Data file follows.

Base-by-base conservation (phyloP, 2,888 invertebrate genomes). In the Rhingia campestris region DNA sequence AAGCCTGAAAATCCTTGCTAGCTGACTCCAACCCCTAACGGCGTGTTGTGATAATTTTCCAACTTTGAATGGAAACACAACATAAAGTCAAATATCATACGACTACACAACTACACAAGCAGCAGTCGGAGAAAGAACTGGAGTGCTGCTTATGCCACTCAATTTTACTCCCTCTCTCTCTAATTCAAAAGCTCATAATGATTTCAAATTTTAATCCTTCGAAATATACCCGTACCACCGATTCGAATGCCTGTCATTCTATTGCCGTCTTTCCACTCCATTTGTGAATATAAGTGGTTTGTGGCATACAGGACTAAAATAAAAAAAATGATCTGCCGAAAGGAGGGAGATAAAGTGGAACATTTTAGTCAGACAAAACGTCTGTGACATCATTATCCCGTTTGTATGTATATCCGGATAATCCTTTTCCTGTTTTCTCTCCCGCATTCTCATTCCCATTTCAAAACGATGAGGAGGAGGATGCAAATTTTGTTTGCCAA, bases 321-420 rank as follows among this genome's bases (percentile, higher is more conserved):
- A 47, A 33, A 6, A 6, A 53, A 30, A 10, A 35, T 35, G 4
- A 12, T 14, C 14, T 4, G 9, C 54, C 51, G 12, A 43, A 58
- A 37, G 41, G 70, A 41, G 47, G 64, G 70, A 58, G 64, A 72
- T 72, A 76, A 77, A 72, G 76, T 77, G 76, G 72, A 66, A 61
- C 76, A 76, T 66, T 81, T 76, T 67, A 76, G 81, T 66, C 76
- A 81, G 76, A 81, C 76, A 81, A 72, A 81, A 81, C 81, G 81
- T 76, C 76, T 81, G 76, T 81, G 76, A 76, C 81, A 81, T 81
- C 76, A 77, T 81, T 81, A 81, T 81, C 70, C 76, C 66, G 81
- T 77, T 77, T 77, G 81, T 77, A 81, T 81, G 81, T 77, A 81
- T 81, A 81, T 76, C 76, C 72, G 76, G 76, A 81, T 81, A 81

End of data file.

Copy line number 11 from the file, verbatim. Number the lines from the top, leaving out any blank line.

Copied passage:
- T 81, A 81, T 76, C 76, C 72, G 76, G 76, A 81, T 81, A 81